Document details

Application-Driven Wireless Sensor Networks

Author(s): Marques, Bruno

Date: 2017

Persistent ID: http://hdl.handle.net/10400.19/4476

Origin: Repositório Científico do Instituto Politécnico de Viseu

Subject(s): WSN; Application-Driven WSN; RPL; Node Synchronization; Ciências da engenharia e tecnologias; Engenharia electrotécnica, electrónica e informática; Ciências da engenharia e tecnologias; Ciências da engenharia e tecnologias; Engenharia electrotécnica, electrónica e informática; Engenharia electrotécnica, electrónica e informática


Description

The growth of wireless networks has resulted in part from requirements for connecting people and advances in radio technologies. Recently there has been an increasing trend towards enabling the Internet-of-Things (IoT). Thousands of tiny devices interacting with their environments are being inter-networked and made accessible through the Internet. For that purpose, several communications protocols have been defined making use of the IEEE 802.15.4 Physical and MAC layers. The 6LoWPAN Network Layer adaptation protocol is an example which bridges the gap between low power devices and the IP world. Since its release, the design of routing protocols became increasingly important and the IPv6 Routing Protocol for Low-Power and Lossy Networks (RPL) emerged as the IETF proposed standard protocol for IPv6-based multi-hop Wireless Sensor Networks (WSN). This thesis considers that the sensor nodes form a large IPv6 network making use of above technologies and protocols, and that the sensor nodes are enabled to run one or more applications. It is also assumed that the applications and the sensor nodes to which they are associated, are not always active, alternating between active and inactive states. The thesis aims to design a new energy efficient communications solution for WSN by exploring the hypothesis that the network is aware of the traffic generated by the applications running in the sensor nodes. Therefore, the thesis provides two major contributions: 1) a cross-layer mechanism using application layer and network layer information to constrainRPL-defined routing trees (RPL-BMARQ); 2) an Application-Driven WSN node synchronization mechanism for RPL-BMARQ. RPL-BMARQ is designed as an extension to the RPLrouting protocol using information shared by the application and routing layers to construct Directed Acyclic Graphs (DAGs), allowing the nodes to select parents with respect to the applications they run. By jointly considering the neighbors of each node, the applications each node runs, and the forwarding capabilities of a node, we provide a communications solution which enables the data of every application and sensor node to be transferred, while keeping the overall energy consumed low by reducing the time the nodes are active and reducing the total number of multicast packets exchanged. Therefore, RPL-BMARQ helps reducing the network energy consumption since it restricts radio communication activities while maintaining throughput fairness and packet reception ratio high. The mechanism was evaluated using four scenarios with different network topologies and compared against "standard RPL". The results obtained show that the mechanism enables lower energy consumption since the nodes are more often put a sleep, reducing the total number of packets exchanged, while maintaining fairness and query success rates high. The Application-Driven WSN node synchronization mechanism for RPL-BMARQ was designed to maintain the sensor nodes synchronized according to the duty cycle of the applications they run. The mechanism jointly uses cross-layer information and the Exponentially Weighted Moving Average (EWMA) technique for calculating in run-time average network delays which are used to control the time the sensor nodes would sleep in the next cycle in order to wake up just before the next activity period starts. This mechanism enables all the sensor nodes to go asleep and to wake up in synchronism. The mechanism was theoretically evaluated and simulated, and the results obtained show that the synchronization mechanism works as previewed. The results also showed that, when designing WSN applications with this mechanism, the nodes not involved in communications are kept sleeping as much as possible, waking up when necessary and in synchronism. In order to confirm the validity of the mechanisms designed, we also tested them in real environments where the results were confirmed.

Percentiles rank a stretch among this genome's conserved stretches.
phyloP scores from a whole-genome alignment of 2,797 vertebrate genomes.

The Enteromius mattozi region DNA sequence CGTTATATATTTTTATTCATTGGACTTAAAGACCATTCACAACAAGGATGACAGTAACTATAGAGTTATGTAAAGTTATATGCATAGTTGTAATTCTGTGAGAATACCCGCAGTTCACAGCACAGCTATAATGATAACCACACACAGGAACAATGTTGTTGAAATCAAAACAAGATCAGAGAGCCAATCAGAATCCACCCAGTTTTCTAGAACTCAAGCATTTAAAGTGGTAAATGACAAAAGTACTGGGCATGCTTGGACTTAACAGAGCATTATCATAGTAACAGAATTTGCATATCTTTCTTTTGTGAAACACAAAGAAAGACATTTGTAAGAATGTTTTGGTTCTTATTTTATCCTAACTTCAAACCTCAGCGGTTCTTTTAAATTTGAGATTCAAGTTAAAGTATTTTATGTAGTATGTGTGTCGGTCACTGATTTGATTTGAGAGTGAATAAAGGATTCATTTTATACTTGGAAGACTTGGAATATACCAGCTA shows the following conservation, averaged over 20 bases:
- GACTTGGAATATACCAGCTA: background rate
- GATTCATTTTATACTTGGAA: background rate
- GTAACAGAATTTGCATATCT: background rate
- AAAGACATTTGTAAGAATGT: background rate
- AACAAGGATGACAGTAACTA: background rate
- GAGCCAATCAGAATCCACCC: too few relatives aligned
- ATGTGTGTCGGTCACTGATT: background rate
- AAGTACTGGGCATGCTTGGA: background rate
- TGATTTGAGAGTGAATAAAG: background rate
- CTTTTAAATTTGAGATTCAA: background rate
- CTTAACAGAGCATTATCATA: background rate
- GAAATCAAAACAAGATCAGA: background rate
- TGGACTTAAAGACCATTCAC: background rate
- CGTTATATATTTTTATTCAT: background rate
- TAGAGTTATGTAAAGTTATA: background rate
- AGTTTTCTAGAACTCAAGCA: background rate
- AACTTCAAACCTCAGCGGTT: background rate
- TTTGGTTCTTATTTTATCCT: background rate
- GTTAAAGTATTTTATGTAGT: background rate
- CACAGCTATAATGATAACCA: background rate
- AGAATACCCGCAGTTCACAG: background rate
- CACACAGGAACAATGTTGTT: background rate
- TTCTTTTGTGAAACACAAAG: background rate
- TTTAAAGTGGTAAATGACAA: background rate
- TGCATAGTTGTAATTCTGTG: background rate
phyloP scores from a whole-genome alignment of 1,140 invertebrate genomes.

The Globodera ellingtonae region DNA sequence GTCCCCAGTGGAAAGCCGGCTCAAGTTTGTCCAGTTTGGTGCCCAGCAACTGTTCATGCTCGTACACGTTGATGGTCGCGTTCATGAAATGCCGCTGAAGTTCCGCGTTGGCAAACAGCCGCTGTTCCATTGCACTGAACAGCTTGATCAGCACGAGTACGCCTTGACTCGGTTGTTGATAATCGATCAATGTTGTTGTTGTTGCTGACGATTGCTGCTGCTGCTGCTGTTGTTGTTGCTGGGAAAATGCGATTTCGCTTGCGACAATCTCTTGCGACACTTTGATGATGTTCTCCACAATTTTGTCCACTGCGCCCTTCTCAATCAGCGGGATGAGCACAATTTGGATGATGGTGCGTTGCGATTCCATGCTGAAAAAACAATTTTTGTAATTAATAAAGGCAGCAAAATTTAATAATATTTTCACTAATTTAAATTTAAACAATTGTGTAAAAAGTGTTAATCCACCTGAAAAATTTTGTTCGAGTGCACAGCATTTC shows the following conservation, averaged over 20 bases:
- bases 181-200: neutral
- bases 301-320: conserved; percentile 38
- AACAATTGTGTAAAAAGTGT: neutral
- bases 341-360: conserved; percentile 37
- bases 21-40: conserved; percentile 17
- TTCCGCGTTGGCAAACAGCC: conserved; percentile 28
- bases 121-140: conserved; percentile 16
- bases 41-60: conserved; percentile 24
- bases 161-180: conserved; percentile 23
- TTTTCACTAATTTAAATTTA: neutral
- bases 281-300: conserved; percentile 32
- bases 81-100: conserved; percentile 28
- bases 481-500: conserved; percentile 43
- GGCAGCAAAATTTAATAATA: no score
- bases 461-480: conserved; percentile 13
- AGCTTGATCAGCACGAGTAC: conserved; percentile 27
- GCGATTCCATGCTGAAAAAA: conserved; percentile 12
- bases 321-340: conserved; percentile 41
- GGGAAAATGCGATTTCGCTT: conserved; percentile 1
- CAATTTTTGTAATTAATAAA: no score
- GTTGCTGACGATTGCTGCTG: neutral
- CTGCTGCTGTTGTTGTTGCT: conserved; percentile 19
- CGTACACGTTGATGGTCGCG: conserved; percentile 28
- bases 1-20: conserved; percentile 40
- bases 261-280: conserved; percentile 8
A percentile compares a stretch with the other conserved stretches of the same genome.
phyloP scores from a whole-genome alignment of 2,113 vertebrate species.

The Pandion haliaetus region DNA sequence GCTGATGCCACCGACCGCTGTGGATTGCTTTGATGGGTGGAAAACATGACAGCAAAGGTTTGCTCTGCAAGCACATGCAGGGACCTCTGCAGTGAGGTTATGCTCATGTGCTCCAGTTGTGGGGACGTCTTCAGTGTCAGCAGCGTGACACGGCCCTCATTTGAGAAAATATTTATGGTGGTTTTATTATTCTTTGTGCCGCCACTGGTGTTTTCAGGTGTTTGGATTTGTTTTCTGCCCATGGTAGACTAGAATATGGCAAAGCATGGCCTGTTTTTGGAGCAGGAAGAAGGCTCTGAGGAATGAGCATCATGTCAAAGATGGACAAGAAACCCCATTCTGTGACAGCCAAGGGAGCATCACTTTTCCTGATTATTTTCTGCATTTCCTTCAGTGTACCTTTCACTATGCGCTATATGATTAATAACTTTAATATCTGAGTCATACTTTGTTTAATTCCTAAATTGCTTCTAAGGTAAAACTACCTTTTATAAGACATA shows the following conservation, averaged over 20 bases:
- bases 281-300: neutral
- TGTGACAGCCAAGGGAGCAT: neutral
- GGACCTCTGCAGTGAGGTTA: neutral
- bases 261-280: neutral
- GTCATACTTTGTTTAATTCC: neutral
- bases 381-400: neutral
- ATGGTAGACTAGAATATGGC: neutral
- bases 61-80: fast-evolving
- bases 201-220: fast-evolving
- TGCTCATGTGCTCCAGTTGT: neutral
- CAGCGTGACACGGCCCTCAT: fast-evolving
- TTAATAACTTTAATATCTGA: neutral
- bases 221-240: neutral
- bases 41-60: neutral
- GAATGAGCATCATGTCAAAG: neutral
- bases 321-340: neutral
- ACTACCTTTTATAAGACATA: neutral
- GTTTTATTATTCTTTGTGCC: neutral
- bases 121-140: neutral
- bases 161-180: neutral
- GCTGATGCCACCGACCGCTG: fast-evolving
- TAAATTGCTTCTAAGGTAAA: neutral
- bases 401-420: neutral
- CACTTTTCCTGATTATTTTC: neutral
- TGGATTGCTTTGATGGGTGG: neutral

Document Type Doctoral thesis
Language English
Advisor(s) Ricardo, Manuel
Contributor(s) Marques, Bruno
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